New 2023 Skoda Enyaq Coupe gets £44,825 entry-level price tag
Skoda’s all-electric Enyaq SUV gets a coupe variant with a longer range
The Enyaq Coupe sits on the same MEB platform as the standard Enyaq SUV, as well as VW’s ID.4 and ID.5. A 62kWh battery is offered in the regular Enyaq alongside a 82kWh (77kWh usable) battery, but it’s only the larger version available in the coupe, with varying performance figures. Thanks to its more aerodynamic shape, the Coupe offers up to 345 miles of range - six miles more than the full-size Enyaq SUV.
With no 62kWh battery option, the Enyaq Coupe iV lineup kicks off with the ‘80’. This version starts at £44,825 and features a full-length panoramic sunroof, 19-inch alloy wheels, LED front and rear lights, sat-nav, a rear-view camera and Skoda’s virtual cockpit for the driver. A 13-inch infotainment screen sits atop the dash.
Next up is the 80 SportLine Plus which starts at £50,405. It adds Skoda’s ‘Sports Design’ interior which includes suede and leather upholstery, heated sport seats and carbon-effect accents. On the outside you’ll find 20-inch alloy wheels, LED matrix beam headlights and black trim on the grille and window surrounds. Sport suspension also features, along with tri-zone climate control and adaptive cruise control.
The 80x SportLine Plus comes next at £52,505. Like the regular Enyaq the ‘x’ hints at its all-wheel drive powertrain coming from an additional motor on the front axle. The Enyaq Coupe iV vRS sits on top of the range at £54,370. The vRS features an all-wheel drive system, plus lowered suspension, revised steering, sporty bucket seats embroidered with the vRS logo and a choice of RS Suite or RS Lounge interior - essentially choosing between Alcanatra or black leather. Bespoke vRS bumpers, a new design of 20-inch wheels and a ‘crystal grille’ set the vRS apart visually.
Powertrain and performance
The entry-level 80 is powered by a rear-mounted electric motor producing 201bhp and 310Nm of torque, while the Enyaq Coupe 80x adds an extra motor on the front axle for four-wheel drive and a total of 261bhp and 425Nm. A top speed of 111mph is available - 12mph more than the SUV thanks to a lower drag coefficient.
Skoda’s first-ever electric vRS model, the Enyaq Coupe iV vRS features four-wheel drive, and with 295bhp and 460Nm of torque on tap the sporty EV will accelerate from 0-62mph in 6.5 seconds.
The Coupe’s impressive efficiency is thanks to an even lower drag coefficient of 0.234Cd compared with the standard Enyaq, adding an extra 10 miles of range over the longest-range Enyaq SUV option.
With the same 135kW rapid charge capability as its sibling, charging the Enyaq Coupe from 10 to 80 per cent takes 29 minutes, while home charges take between six and nine hours depending on the wallbox supply. The Enyaq Coupe can handle AC charging at up to 11kW.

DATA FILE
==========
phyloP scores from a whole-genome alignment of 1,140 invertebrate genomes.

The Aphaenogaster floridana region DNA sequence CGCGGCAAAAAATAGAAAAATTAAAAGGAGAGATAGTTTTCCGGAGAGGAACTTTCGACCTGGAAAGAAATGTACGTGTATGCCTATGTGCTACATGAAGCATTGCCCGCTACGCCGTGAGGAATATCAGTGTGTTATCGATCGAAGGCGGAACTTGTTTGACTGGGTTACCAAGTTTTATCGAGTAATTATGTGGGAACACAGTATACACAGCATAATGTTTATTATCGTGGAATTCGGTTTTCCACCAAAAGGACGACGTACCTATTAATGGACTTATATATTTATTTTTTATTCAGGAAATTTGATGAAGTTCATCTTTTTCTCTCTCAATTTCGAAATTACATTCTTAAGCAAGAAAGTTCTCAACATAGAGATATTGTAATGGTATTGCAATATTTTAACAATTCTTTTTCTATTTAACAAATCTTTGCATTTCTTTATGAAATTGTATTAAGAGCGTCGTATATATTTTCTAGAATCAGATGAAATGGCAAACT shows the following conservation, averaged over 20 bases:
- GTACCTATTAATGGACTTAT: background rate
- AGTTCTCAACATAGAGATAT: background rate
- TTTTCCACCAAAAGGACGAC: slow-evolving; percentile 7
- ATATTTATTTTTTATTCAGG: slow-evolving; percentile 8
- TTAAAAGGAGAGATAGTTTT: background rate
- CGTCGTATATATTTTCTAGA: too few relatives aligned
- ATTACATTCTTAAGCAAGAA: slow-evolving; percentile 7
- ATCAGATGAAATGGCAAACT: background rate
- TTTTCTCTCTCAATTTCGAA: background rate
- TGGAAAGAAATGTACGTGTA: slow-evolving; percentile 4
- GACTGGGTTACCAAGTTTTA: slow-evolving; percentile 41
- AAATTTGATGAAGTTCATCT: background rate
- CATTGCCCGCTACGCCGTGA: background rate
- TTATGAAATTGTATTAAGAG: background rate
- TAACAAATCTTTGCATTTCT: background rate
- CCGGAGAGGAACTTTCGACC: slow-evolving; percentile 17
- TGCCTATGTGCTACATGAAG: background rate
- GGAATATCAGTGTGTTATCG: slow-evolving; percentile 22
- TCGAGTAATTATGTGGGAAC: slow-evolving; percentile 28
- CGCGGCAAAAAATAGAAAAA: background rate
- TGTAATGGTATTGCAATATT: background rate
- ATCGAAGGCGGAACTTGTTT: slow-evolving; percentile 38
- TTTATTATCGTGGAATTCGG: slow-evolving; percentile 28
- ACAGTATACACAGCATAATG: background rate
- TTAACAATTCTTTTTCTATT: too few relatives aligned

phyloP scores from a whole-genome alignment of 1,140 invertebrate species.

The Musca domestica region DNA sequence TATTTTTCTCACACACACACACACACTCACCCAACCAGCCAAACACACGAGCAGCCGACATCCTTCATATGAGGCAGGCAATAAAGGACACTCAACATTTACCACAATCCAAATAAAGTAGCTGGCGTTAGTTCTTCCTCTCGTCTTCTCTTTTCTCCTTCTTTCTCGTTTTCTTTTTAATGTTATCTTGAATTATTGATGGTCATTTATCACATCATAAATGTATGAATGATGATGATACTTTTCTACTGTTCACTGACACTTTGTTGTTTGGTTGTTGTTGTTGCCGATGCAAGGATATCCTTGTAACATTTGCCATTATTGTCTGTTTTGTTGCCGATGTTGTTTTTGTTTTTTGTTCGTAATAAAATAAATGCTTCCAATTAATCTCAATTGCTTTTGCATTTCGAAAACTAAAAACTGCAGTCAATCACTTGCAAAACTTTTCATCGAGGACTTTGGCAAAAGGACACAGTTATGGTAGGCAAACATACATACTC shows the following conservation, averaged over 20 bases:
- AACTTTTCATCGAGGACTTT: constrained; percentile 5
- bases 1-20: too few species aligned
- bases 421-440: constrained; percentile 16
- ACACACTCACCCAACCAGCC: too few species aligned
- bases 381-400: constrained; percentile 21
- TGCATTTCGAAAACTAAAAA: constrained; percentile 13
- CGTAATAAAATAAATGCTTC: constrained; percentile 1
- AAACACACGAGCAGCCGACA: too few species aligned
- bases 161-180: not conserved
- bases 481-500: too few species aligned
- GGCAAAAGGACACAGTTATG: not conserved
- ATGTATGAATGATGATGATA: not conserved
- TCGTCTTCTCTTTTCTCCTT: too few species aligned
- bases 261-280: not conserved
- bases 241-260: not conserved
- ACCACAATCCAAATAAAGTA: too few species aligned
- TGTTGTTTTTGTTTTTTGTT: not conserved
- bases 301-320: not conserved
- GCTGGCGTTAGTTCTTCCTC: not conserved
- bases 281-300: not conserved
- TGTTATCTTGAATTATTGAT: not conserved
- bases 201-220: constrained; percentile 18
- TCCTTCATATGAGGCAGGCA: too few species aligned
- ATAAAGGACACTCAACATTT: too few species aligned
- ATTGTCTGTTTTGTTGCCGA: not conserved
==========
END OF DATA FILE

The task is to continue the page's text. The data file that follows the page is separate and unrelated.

According to Skoda, to inject some emotion into the car’s design the brand’s stylists have created a gently tapering roofline at the rear, with the Enyaq Coupe featuring a panoramic glass roof as standard. The sportier look - even on the standard models - gives the Enyaq Coupe SUV its own character compared to the regular SUV Enyaqs, and it comes with a range of wheel sizes ranging from 19 to 21 inches.
The 80x SportLine model features different body styling to the rest of the line-up, including larger air vents and bespoke badging on the front wings; this is taken to another level again for the vRS, with both models riding 15mm lower at the front and 10mm lower at the rear compared with the standard car. All Enyaq Coupe variants are available with Skoda’s Crystal Face illuminated grille, with the vRS coming as standard with this feature.
Oliver Stefani, Head of Skoda Design, said that with the Enyaq Coupe Skoda has “retained almost all aspects of the Vision iV study [the Enyaq Coupe concept], which attracted a great deal of attention just over two years ago. Its elegant design featuring sculptural and crystalline details give the car a powerful appearance. Sporting athletic lines, our brand-new, all-electric first-class model is even more emotive than the successfully launched Enyaq iV. At the same time, the coupe also offers brand-typical qualities, such as generous amounts of space and a high level of functionality.”
Skoda claims that despite the Enyaq Coupe’s sloping roofline there’s a similar level of headroom in the rear to that in its own Octavia Estate, while boot space stands at 570 litres. A powered tailgate will be optional, as will Skoda’s Virtual Pedal hands-free system.
Equipment and technology
The standard Enyaq’s infotainment system is carried over for the Coupe. This includes a 5.3-inch digital driver display and a 13-inch touchscreen that comes fitted with wireless Android Auto and Apple CarPlay connectivity, over-the-air software updates, a smartphone app to schedule charging and cabin-preconditioning. There’s also the availability of a head-up display as an option.
Two-zone climate control, a two-spoke heated leather steering wheel and full keyless operation are also fitted as standard, with 10 option packs focusing on different aspects of the car (for example, comfort, driving dynamics, climate control, assistance systems and infotainment) available. Most of these packs come as Basic or Pro packages, changing the level of equipment included.
Skoda’s Travel Assist 2.5 semi-autonomous driver assistance tech comprising adaptive cruise control, adaptive lane assist and emergency braking is available as well as pedestrian and cyclist detection, plus cross traffic alert and blind spot detection, while the Enyaq Coupe can be equipped with up to nine airbags and full matrix LED headlights to boost safety.
Now read about our long-term test of the Skoda Enyaq iV 80...